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COBOL - Coding Sheet

In the earlier days, the COBOL program needs to punch on the card, and it will be loaded to punch card readers.

There was a need for a coding sheet to recognize the program coding by the punch card reader.

The coding sheet was a structure to identify from where the COBOL coding statements punched/started writing to differentiate the statements from others.

In nowadays, punched cards are replaced by new editors but the same coding sheet using to code the COBOL programs.

In short, we can say that the COBOL program must be written in a format acceptable to the compilers. There is a total of 80 character positions on each line of a coding sheet.

Character positions are grouped into the following sections:

Positions Field Description
1-6 Columns Numbers Used for the line number for counting lines of code.
7 Indicator It can have (*, -, /). Asterisk(*) is used for comments, Hyphen(-) indicates continuation, slash (/) indicate form feed.
8-11 Area A All COBOL divisions, paragraphs, sections, and some special entries must begin in Area A.
12-72 Area B All COBOL statements must begin in Area B.
73-80 Identification Area This is used for the identification of each line in the code. The programmer can use it as per their needs.

Example

Let's see the example given below, showing a COBOL coding sheet:

COBOL Coding Sheet

When you compile and execute the code, it will display the following output:

COBOL Coding Sheet

Character Set

Characters are the lowest in the COBOL hierarchy, and they cannot be further divided. The following COBOL characters are given below:

S. NO. Characters Description
1. A-Z Alphabets (Upper Case)
2. a-z Alphabets (Lower Case)
3. 0-9 Numeric
4. Space
5. + Plus Sign
6. - Minus Sign or Hyphen
7. * Asterisk
8. / Forward Slash
9. $ Currency (Dollar) Sign
10. , Comma
11. ; Semicolon
12. . Decimal point or period
13. " Quotation Mark
14. ( Right Parenthesis
15. ) Right Parenthesis
16. > Greater Than
17. < Less Than
18. : Colon
19. ' Apostrophe
20. = Equal sign

Character Strings

A character string is a collection of individual characters. A character string can be a:

  • Comment
  • Literal
  • COBOL Word

Comment

A comment is called a character string that does not affect the execution of a program. It can be any combination of characters.

There are two types of comments:

Comment Line

We can write the comment line in any column. The compiler does not check a comment line for syntax and use it for documentation.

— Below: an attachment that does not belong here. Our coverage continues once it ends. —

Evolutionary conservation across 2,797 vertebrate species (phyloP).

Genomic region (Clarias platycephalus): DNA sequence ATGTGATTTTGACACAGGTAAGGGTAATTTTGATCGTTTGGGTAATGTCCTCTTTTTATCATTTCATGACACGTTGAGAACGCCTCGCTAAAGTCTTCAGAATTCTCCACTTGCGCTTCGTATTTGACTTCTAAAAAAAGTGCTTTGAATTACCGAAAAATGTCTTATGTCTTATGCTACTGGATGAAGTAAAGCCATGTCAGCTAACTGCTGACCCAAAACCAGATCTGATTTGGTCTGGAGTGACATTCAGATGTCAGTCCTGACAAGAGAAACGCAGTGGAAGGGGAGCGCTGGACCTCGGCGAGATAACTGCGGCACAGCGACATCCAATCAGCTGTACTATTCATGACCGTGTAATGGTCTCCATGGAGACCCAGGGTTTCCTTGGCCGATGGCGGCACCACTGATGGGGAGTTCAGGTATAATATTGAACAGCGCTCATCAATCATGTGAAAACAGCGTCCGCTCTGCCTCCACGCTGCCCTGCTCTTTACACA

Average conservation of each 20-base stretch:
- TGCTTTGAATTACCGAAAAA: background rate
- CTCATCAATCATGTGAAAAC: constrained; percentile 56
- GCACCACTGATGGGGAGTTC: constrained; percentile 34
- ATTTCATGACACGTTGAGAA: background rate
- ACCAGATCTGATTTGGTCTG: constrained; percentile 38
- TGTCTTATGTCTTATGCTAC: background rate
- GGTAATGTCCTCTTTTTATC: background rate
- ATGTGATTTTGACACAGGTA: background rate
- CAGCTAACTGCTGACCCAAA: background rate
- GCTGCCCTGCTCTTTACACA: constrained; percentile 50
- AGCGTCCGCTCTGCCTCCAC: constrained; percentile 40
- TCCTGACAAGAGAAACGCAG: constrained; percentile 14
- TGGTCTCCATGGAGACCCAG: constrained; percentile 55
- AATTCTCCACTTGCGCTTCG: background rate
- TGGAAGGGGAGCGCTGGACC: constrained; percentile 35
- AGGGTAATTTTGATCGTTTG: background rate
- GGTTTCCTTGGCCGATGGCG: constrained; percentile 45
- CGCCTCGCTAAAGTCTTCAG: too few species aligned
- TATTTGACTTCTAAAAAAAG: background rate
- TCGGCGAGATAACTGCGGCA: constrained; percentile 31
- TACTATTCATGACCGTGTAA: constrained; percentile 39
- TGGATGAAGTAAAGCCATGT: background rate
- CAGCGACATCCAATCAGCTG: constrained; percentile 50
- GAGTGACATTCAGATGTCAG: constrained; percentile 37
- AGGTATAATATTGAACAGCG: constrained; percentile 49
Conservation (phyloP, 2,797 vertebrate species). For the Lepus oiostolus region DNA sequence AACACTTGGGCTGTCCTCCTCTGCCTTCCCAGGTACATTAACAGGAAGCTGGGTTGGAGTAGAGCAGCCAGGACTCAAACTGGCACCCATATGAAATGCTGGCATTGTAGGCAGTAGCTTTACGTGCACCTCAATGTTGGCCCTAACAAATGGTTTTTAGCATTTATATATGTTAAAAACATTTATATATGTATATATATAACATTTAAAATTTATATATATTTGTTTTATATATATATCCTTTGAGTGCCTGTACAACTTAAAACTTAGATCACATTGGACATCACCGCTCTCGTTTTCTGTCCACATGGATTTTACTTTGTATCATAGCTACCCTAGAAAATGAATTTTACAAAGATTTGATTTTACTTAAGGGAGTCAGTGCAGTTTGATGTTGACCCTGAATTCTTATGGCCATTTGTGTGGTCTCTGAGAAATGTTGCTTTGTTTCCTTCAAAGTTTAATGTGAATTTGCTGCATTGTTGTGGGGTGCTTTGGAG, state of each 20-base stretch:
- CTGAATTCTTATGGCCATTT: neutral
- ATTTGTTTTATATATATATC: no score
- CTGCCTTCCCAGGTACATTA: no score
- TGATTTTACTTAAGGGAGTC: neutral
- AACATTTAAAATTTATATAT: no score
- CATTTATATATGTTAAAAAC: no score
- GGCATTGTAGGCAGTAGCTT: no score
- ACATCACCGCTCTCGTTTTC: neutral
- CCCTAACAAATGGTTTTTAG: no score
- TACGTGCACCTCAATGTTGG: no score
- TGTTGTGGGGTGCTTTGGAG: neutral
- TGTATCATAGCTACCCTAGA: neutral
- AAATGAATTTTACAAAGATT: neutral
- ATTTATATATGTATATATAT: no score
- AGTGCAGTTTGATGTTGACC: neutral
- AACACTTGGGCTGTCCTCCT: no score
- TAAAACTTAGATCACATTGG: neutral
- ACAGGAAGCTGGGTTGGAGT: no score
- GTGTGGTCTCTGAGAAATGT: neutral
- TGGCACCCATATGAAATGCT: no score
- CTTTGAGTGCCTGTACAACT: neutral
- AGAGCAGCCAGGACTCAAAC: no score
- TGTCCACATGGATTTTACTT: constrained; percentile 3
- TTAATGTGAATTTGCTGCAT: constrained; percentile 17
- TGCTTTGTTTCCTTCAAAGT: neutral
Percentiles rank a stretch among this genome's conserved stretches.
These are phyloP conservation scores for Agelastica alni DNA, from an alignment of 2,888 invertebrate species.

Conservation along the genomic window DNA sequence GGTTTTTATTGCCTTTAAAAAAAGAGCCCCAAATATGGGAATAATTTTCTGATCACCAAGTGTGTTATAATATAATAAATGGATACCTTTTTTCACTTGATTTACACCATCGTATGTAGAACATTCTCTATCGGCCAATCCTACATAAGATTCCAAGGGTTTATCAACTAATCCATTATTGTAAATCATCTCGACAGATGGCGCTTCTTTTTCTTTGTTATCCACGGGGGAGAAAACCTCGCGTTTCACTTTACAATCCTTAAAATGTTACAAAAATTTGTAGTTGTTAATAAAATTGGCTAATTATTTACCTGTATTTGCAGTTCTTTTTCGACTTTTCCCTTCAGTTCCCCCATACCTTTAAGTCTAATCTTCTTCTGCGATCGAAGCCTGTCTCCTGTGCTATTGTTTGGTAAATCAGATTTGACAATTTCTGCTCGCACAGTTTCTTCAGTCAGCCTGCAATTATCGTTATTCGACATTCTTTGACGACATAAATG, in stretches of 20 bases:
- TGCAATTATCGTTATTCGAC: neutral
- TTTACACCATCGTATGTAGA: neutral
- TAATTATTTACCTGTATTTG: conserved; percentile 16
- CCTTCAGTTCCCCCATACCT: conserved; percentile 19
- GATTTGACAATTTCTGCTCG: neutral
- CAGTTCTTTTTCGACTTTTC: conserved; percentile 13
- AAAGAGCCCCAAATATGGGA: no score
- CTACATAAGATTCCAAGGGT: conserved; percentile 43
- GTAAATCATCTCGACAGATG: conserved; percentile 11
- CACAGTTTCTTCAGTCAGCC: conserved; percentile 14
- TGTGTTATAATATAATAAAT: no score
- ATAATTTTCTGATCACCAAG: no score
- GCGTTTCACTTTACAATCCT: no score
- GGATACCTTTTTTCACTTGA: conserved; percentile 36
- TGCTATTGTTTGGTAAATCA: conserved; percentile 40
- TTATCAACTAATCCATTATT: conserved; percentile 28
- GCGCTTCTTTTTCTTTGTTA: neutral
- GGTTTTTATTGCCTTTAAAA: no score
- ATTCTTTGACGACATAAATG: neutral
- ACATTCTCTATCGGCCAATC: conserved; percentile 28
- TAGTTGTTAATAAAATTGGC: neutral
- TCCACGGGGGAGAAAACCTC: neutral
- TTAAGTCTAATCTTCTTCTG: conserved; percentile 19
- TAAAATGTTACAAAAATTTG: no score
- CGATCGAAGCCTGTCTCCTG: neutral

Comment Entry

Comment entries are those, which are integrated into the optional paragraphs of an identification Division. They are written in Area B, and programmers make use of it for reference.

Let's see one example for types of comments:

It will look like this in your OpenCobolIDE editor.

COBOL Coding Sheet

When you compile and execute the above program, it will display the following output:

COBOL Coding Sheet

Literals

Literal is a constant, which we can directly enter in a program. There are two types of literals as given below:

Alphanumeric Literal

Alphanumeric Literals are enclosed in an apostrophe. Length can be up to 160 characters. The beginning and ending of a literal should be the same, either quote or apostrophe.

Valid Invalid
'It is valid' 'It is not valid"
"It is valid" "It is not valid'
'It doesn' 't invalid' 'It doesn't valid'

Numeric Literal

It is a combination of numeric digits from 0 to 9, +, -, or decimal point. Length can be up to 18 characters.

+, - sign cannot be the rightmost character. And decimal point (.) should not appear at the end.

Valid Invalid
200 2,00
+15.9 15.
-3.9 3.9-

COBOL Word

COBOL word is a character string that can be a user-defined word or a reserved word.

User-Defined

User-defined words are used to give a name to a file, data, records, paragraphs, and sections. Digits, alphabets, and hyphens are allowed while forming user-defined words. You cannot use COBOL reserved words.

Reserved Words

In COBOL, reserved words are predefined words. Some common reserved words are:

Keywords - e.g., ADD, MOVE, ACCEPT, etc.

Special Characters - e.g., +, - *, <, <=, etc.

Figurative Constants - these are the constant values like ZERO, SPACES, etc. Some Figurative Constants are HIGH VALUES, LOW VALUES, ZERO, SPACES, QUOTES, All literals.


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